It seems I’ve been pootling along in a daze, not really grasping what moving house means in terms of the effort required to make it happen. James, on the other hand, has been busting a gut, essentially leading the way while I look on in bewilderment through the fog of newborn nappies and toddler tantrums. But now I get it. If we’re to meet our self-imposed deadline we have quite a to-do list. It looks something like this:
- Find somewhere to live. This involves finding a fully-furnished property that doesn’t cost the earth, has a heat source to see us through winter, is safe for cats and kids, and that we like, so nothing fussy, full of stuff that could easily be dismantled by a two year old.
- Figuring out how to get us and our stuff there. We live down a very narrow lane and are likely to move to a property down and equally narrow lane. Plus the property we find may not have much storage space so do we use movers or buy a van? Do we buy a decent van in the hope of selling it on or a crap one we intend to scrap? And how do we get the kids and the cats there when it’s in the best interest of one to get there as fast as we can with few breaks (cats) and the other (kids) to spend only short stretches in the car with frequent stops?
- Getting everyone legally ready to go. We need four new passports before we can go anywhere: one for our new baby and one for each of the cats. For the cats this involves rabies jabs, microchips, and some official documents verifying they have the above. For the baby it’s less complicated thankfully, although he does still need all his vaccinations, which will be fun for him.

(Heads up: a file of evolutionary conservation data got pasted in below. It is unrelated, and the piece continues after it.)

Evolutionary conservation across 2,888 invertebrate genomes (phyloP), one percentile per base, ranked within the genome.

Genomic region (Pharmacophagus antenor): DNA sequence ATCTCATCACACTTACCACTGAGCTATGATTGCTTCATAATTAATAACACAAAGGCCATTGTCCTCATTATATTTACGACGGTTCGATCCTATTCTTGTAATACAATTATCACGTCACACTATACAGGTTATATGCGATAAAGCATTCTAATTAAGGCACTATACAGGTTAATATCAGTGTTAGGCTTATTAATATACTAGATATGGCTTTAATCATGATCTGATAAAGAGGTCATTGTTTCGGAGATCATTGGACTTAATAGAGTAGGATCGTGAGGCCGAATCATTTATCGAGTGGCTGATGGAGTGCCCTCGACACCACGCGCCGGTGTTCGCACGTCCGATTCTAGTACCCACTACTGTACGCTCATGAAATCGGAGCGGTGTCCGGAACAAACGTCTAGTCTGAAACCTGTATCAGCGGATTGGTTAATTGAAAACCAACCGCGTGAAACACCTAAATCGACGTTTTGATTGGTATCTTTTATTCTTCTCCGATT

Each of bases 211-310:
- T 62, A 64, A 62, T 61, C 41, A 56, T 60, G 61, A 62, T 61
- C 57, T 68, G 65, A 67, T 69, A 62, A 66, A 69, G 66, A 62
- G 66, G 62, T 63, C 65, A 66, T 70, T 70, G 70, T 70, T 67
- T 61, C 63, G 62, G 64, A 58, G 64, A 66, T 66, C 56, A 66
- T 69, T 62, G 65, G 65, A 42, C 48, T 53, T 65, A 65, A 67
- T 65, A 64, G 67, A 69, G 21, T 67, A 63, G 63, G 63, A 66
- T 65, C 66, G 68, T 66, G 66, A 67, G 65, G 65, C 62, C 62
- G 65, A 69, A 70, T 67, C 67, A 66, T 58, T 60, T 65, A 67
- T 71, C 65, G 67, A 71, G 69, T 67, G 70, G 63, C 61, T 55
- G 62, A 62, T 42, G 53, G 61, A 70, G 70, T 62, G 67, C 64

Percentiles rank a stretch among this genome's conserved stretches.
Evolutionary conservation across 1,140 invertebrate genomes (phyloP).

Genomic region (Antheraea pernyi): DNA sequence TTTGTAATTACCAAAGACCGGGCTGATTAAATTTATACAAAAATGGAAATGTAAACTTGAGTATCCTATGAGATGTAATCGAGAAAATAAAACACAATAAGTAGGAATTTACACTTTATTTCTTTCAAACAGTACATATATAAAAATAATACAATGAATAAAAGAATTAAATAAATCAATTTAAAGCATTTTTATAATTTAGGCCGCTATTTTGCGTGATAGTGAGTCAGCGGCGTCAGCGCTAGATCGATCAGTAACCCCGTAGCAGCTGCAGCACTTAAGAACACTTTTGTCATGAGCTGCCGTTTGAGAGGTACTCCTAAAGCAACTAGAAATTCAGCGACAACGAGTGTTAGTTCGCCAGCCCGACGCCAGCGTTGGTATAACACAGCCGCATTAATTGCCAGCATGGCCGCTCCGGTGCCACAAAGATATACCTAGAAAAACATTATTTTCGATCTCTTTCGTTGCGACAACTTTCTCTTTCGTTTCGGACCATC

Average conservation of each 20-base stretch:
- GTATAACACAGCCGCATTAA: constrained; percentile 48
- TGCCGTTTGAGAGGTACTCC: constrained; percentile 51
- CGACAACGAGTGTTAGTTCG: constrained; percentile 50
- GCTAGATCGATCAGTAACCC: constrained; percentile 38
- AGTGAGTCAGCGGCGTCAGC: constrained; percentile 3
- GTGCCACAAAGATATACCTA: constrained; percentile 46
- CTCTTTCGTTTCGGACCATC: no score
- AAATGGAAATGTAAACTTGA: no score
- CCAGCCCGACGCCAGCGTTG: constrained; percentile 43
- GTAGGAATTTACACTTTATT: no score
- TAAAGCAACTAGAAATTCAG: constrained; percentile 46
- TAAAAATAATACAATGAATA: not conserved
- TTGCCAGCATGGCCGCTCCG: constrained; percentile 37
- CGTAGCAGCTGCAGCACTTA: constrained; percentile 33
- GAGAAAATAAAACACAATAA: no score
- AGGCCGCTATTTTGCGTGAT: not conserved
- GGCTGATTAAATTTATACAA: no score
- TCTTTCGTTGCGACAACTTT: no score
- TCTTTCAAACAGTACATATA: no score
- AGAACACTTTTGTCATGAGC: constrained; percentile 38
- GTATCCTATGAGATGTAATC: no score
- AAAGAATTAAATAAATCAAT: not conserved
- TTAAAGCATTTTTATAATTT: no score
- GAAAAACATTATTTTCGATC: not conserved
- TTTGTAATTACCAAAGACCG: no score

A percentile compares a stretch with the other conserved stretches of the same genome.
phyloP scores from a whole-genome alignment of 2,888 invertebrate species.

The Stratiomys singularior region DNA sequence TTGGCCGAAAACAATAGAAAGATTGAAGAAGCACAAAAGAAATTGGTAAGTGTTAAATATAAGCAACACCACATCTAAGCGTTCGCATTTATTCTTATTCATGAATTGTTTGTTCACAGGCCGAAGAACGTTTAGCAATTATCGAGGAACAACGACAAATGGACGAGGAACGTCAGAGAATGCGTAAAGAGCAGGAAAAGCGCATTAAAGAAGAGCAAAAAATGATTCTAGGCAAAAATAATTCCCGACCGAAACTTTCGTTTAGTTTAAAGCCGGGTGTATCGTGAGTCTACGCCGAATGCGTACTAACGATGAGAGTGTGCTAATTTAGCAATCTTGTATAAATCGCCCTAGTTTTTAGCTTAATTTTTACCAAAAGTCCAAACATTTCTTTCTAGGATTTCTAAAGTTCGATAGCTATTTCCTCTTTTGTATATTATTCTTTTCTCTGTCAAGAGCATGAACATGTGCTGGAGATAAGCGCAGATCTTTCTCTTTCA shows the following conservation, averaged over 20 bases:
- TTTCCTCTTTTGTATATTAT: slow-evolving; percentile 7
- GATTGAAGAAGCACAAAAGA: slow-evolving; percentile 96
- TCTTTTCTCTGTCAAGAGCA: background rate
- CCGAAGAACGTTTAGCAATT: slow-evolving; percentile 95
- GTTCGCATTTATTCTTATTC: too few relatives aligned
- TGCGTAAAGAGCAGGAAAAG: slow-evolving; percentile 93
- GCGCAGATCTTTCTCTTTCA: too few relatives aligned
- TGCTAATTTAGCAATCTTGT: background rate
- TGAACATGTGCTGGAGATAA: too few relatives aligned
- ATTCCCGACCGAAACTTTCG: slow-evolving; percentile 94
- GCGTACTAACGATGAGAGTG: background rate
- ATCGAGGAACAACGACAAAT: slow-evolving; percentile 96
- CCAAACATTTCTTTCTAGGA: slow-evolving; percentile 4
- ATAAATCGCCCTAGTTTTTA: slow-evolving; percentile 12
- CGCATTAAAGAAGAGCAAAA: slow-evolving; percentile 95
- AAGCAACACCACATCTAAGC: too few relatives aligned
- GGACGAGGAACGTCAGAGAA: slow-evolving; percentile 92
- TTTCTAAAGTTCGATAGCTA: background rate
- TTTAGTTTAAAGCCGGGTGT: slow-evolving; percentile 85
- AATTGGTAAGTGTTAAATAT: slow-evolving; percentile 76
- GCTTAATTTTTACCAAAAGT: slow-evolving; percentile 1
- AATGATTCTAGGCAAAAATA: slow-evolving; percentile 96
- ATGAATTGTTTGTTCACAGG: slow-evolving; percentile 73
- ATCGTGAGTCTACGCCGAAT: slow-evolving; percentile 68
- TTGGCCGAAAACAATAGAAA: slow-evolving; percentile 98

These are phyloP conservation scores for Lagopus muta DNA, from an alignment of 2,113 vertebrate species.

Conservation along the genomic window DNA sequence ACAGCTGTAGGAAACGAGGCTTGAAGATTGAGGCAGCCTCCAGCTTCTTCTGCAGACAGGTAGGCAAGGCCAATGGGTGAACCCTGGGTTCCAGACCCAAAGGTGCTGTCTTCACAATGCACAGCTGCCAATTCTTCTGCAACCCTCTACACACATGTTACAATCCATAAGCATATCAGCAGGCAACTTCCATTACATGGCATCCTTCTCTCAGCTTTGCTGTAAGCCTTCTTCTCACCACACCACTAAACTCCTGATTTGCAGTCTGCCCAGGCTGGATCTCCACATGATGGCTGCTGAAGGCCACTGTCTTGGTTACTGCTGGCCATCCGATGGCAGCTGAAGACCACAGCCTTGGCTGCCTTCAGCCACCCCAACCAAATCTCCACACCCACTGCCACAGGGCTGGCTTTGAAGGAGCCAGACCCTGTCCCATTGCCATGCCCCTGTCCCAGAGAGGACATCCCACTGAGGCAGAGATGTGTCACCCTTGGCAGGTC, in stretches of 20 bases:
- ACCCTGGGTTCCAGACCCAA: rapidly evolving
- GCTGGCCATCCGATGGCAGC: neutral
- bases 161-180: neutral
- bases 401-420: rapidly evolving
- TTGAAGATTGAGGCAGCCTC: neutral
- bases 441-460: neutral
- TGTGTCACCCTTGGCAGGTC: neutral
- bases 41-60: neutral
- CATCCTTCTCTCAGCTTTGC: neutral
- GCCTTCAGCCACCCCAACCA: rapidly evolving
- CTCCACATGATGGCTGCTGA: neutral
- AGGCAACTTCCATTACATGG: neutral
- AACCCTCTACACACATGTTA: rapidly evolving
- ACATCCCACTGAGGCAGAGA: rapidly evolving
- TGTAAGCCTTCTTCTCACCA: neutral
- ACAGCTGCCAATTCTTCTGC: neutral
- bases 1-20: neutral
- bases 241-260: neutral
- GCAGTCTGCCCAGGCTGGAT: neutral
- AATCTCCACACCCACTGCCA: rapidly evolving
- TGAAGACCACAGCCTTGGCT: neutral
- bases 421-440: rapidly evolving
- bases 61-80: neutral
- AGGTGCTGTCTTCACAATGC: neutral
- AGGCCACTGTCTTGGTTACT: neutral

- Decluttering on an enormous scale. We have a lot of crap and clutter in our house. Not everything is worth selling but some of it is. This means we’ve been taken over by boxes, for recycling, depositing at the charity shop, freegling, or ebaying. James is doing much better at this than me but I am getting the hang of it. I gave away all my LPs on Wednesday which was a big deal. I feel okay about it now but at the time it was emotional.
- Getting on with all the above while maintaining normal life. That means shopping, cooking, washing, taking DD to play with her friends (and meet mine too), trips to the dentist, visiting family and friends, etc. I would add cleaning but we’ve pretty much given that up until the floors are visible again.
Im sure I’ve missed a few things off, but these are the really big ones. Oh, and I’m trying to get back to fitness. Some might say that I’ve got enough to do (see above) without spending time exercising each day but for me it comes under the heading of self care and is therefore non-negotiable. More about that on my other blog.
So, lots going on and, as I’m frequently reminded, only 12 weeks (ish) to go!
Reality check: we are planning to move to France in October, which means we have roughly 16 weeks to do everything we need to do to make that happen. This last week James has been incredibly busy trying to find a place for us to move to, as our plan is first to rent then to buy as that will enable us to check out nurseries, schools, etc. However, it turns out that finding what is termed a long-term furnished let that allows pets (we have cats), is safe for both children and said pets, and has some form of heating is complicated.
Then there’s the logistics of getting there. Is that complicated or what!? Cats are the critical factor in all moving scenarios, making the whole darned process pretty darned complicated! It’s a good job we think of them as family or they’d be out in their soft pointy ears.
Then there’s the troublesome problem of only one of us really having the time and headspace or having the use of both arms simultaneously to do much if this. Clue: that person is not me. Complicated further by the fact that my brain is so smashed from 1, 2, 3am wake ups (and the rest) that everything J tells me he’s done goes in one ear and out if the other. What I need is for him to write things down but that’s not his style. Oh boy. Complicated!
Finally, there’s this Brexit referendum nightmare to take into account. The potential implications of the Leave lot getting their way are not worth thinking about. The vote is later this month. It’s a pretty complicated question to put to the general public, in my view; far, far too complicated!
So here we are. 16 weeks and counting. And its all a bit complicated.